When Apple wanted to kill off two bills in Georgia this year, it rushed lobbyists to the state legislature, threatened to abandon key economic projects and persuaded the state attorney general to push for an Apple-friendly amendment.
Two months later, the bill that had appeared to have the most momentum stalled in the Georgia House Judiciary Committee. The committee chair did not bring the legislation to a vote during this year’s legislative session, effectively killing it in the lower chamber.
Apple’s aggressive lobbying efforts in Georgia, the extent of which were previously unreported, highlight a pattern that has played out with little national attention across the country this year: State lawmakers introduce bills that would force Apple and its fellow tech giant Google to give up some control over their mobile phone app stores. Then Apple, in particular, exerts intense pressure on lawmakers with promises of economic investment or threats to pull its money, and the legislation stalls.
“Apple has been able to intimidate and use a lot of money” to kill legislation, said Rep. Regina Cobb, a Republican state lawmaker in Arizona who championed an app store bill that didn’t pass her state’s Senate. Cobb said she has been closely following Apple’s playbook in other states. “They do it in different ways in each state, but it all comes down to strong-arming the legislature.”
“They’ve thrown those dollars around, people have seen that and I think legislators are running a little scared and saying, ‘I’m not touching this, I’m not going to put my fingers in this because it could be a negative impact on me in the future,” Cobb said.
State legislatures are often quicker-moving and more flexible than the federal government, meaning they can be better-placed to take action on complex and controversial issues. But poorly resourced local lawmakers have struggled to brush aside Apple’s lobbying firepower as the company hires key state lobbyists and focuses on killing legislation that threatens the company’s bottom line.
While Google has also lobbied against many of the state-level bills, Apple has been the more aggressive and visible opponent across multiple states — a shift for a company that has long been seen as taking a quieter approach to lobbying than its competitors.
At issue is how big of a cut independent app developers should have to give Apple and Google of revenue they earn through the companies’ app stores. State lawmakers behind the bills say they want to attract app developers, who might be more likely to bring business to their states if friendly laws are on the books. Both Apple and Google charge developers 30 percent of any revenue on digital purchases and don’t allow developers to give users any alternative ways to pay.
At least seven states including Minnesota, New York, Illinois and Hawaii are considering such legislation. Democrats and Republicans in the U.S. House and Senate have also introduced proposals to rein in Apple’s and Google’s control over their app stores, although tech reform legislation faces an uphill battle in both evenly divided chambers.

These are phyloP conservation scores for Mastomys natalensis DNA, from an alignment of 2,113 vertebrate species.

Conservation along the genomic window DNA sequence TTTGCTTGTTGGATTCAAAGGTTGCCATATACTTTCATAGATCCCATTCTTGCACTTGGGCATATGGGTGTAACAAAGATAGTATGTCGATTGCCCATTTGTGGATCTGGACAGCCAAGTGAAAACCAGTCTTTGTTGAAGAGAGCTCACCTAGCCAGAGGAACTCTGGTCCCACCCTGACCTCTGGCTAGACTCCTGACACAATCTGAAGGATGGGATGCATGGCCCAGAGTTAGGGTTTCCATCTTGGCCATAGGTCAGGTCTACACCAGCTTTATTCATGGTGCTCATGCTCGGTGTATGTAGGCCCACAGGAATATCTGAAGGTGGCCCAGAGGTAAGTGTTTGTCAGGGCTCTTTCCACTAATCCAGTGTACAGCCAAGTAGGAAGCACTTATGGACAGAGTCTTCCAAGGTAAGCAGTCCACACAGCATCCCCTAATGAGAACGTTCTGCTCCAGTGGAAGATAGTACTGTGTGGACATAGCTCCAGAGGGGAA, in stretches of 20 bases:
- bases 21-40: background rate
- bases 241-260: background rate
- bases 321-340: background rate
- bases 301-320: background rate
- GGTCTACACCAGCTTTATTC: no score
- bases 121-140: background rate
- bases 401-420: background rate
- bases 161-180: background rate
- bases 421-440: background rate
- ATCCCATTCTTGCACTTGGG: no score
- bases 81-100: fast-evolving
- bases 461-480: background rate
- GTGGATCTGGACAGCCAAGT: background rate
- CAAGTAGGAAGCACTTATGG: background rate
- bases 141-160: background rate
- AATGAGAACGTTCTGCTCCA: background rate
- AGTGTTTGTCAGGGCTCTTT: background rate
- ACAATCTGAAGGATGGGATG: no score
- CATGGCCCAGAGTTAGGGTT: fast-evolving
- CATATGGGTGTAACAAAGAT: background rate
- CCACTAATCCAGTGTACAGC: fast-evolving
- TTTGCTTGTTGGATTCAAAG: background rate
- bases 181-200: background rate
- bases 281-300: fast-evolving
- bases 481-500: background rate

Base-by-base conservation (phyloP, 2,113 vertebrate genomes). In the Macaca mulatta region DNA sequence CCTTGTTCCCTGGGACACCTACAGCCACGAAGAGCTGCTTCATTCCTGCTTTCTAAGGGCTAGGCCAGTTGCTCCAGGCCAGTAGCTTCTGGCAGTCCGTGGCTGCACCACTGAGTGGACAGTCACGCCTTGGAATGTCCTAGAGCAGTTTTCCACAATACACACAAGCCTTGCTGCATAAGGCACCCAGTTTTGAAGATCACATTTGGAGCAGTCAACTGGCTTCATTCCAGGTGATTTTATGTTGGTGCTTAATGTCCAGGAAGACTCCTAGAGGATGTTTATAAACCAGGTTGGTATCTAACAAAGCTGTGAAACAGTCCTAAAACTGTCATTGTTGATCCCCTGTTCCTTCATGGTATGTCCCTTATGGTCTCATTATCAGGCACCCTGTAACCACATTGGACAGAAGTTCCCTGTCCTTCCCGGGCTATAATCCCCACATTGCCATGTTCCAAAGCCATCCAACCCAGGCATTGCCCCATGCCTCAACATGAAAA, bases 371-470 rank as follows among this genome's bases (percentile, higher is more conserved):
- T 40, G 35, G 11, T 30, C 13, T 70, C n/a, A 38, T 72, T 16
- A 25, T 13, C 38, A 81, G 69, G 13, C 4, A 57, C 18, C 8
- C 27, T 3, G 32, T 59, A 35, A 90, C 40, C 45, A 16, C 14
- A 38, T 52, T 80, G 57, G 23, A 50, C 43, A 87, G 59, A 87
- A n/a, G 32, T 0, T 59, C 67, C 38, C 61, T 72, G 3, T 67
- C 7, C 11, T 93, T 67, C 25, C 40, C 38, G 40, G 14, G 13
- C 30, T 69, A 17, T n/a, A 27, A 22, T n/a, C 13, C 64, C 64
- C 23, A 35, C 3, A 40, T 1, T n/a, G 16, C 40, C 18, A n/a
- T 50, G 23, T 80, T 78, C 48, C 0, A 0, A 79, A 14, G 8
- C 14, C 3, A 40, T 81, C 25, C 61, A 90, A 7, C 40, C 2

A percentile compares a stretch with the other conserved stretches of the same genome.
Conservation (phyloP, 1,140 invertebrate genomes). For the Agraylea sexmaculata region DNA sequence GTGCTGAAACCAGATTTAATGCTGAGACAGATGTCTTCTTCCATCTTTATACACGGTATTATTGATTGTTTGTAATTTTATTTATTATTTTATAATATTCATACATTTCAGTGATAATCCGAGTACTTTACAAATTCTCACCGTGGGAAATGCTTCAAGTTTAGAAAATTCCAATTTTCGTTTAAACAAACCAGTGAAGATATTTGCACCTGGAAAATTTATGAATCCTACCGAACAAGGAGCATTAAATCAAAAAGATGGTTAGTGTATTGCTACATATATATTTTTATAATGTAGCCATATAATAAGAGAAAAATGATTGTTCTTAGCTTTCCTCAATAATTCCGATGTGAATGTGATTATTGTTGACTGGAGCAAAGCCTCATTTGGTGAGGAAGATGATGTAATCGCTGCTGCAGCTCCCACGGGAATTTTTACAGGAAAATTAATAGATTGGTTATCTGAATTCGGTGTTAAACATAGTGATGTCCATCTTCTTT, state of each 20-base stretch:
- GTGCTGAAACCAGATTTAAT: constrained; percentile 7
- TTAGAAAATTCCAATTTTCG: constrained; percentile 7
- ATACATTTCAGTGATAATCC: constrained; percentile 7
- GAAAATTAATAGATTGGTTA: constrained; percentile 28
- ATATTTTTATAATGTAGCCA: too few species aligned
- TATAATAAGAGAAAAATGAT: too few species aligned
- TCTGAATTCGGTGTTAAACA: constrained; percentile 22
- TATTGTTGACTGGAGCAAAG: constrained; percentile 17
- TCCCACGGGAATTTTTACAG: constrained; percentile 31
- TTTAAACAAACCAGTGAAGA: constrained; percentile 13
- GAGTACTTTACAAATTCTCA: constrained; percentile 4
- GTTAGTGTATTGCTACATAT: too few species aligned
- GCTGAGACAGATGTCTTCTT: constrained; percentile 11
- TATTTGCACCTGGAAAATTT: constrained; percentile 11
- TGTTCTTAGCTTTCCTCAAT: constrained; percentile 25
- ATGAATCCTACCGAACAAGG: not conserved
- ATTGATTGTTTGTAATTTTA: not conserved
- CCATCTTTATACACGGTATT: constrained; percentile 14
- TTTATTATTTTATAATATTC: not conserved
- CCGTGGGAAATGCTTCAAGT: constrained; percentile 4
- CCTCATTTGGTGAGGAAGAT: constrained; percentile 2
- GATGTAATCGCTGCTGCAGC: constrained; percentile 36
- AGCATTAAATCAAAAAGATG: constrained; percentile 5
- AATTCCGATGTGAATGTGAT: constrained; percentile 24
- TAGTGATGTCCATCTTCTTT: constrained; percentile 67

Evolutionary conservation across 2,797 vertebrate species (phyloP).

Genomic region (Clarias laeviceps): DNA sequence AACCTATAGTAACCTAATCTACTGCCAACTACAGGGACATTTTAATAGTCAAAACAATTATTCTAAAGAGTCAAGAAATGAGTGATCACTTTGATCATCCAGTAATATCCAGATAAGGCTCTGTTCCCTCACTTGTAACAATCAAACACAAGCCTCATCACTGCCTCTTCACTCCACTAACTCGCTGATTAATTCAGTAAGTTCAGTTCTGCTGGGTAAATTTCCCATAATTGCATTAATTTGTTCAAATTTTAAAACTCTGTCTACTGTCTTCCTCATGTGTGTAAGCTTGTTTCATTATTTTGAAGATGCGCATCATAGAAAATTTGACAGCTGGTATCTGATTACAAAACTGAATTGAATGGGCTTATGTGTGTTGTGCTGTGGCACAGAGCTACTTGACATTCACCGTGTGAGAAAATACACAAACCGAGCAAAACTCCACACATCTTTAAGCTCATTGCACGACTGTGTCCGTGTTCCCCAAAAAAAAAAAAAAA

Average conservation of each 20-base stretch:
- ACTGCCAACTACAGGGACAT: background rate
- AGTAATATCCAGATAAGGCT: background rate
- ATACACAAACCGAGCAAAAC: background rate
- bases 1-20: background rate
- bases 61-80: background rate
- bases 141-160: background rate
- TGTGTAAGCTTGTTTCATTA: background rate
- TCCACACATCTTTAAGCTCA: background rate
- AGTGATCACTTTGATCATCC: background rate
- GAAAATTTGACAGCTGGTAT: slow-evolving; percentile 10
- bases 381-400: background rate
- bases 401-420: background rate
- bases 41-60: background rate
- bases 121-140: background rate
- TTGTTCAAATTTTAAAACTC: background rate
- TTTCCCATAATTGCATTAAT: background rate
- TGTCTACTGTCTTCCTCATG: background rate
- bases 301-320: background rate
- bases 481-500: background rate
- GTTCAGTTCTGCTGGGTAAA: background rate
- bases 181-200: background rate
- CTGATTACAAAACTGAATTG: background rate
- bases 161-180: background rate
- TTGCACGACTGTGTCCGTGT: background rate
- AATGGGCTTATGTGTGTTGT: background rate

An Apple spokesperson argued its app store model delivers privacy and security for users, along with a business opportunity for app developers. “This legislation threatens to break that very successful model,” the spokesperson said, adding that it could discourage innovation and open the door for consumer fraud.
There are heavyweights on the other side as well. Major app developers, including Match Group and Spotify, have aggressively pushed for app store bills across the country. A lobbyist representing Match Group handed the legislation to Cobb in Arizona, and the Coalition for App Fairness — which counts Epic Games, Match Group and Spotify as members — has been hiring lobbyists in multiple states. But even the most powerful members of that coalition don’t have anywhere near the resources of Apple.
Apple, the world’s most valuable company with a $2.1 trillion market capitalization, has successfully wielded its money in the states in a way that most companies would not be able to, threatening jobs and offering massive investments — a tactic that has prompted its opponents to claim they are engaging in unethical behavior and potentially violating state ethics laws in at least one instance, in North Dakota.
It’s a particularly striking dynamic for a company that has a less public federal lobbying presence than its tech peers Facebook, Google and Amazon. (Last quarter, Facebook and Amazon each spent more than $4.5 million in federal lobbying, while Apple spent $1.6 million.)
“Apple used its power to not only deprive American consumers of greater innovation and options, but also to silence critics and prevent the debate of these critical issues from even happening,” said Meghan DiMuzio, executive director of the Coalition for App Fairness, the industry group fighting for the app store legislation.
Apple’s hard-charging tactics attracted national attention in Arizona and North Dakota, but the approach has also been effective in smaller states such as Louisiana and Georgia.
When Georgia legislators introduced a pair of app store bills in early February, Apple immediately hired five new lobbyists to advocate against the legislation in the state. And during the frenzied debate following the bill’s introduction, Apple lobbyists told legislators that the company could pull out of two important economic development projects in Georgia — a $25 million investment in a historically Black college in Atlanta and a potential multibillion-dollar partnership with Kia to build autonomous vehicles in the city of West Point — if the legislation went through, according to two people familiar with the conversations. They spoke anonymously in order to discuss private discussions.
Apple denied making statements about pulling back on investments. The threats in Georgia came from third-party Apple lobbyists, said one of the people familiar with the conversations.
Meanwhile, three Apple lobbyists reached out to the Georgia attorney general’s office to argue the legislation would put the state in legal jeopardy, according to emails obtained through a public records request by tech watchdog group Tech Transparency Project and shared with POLITICO.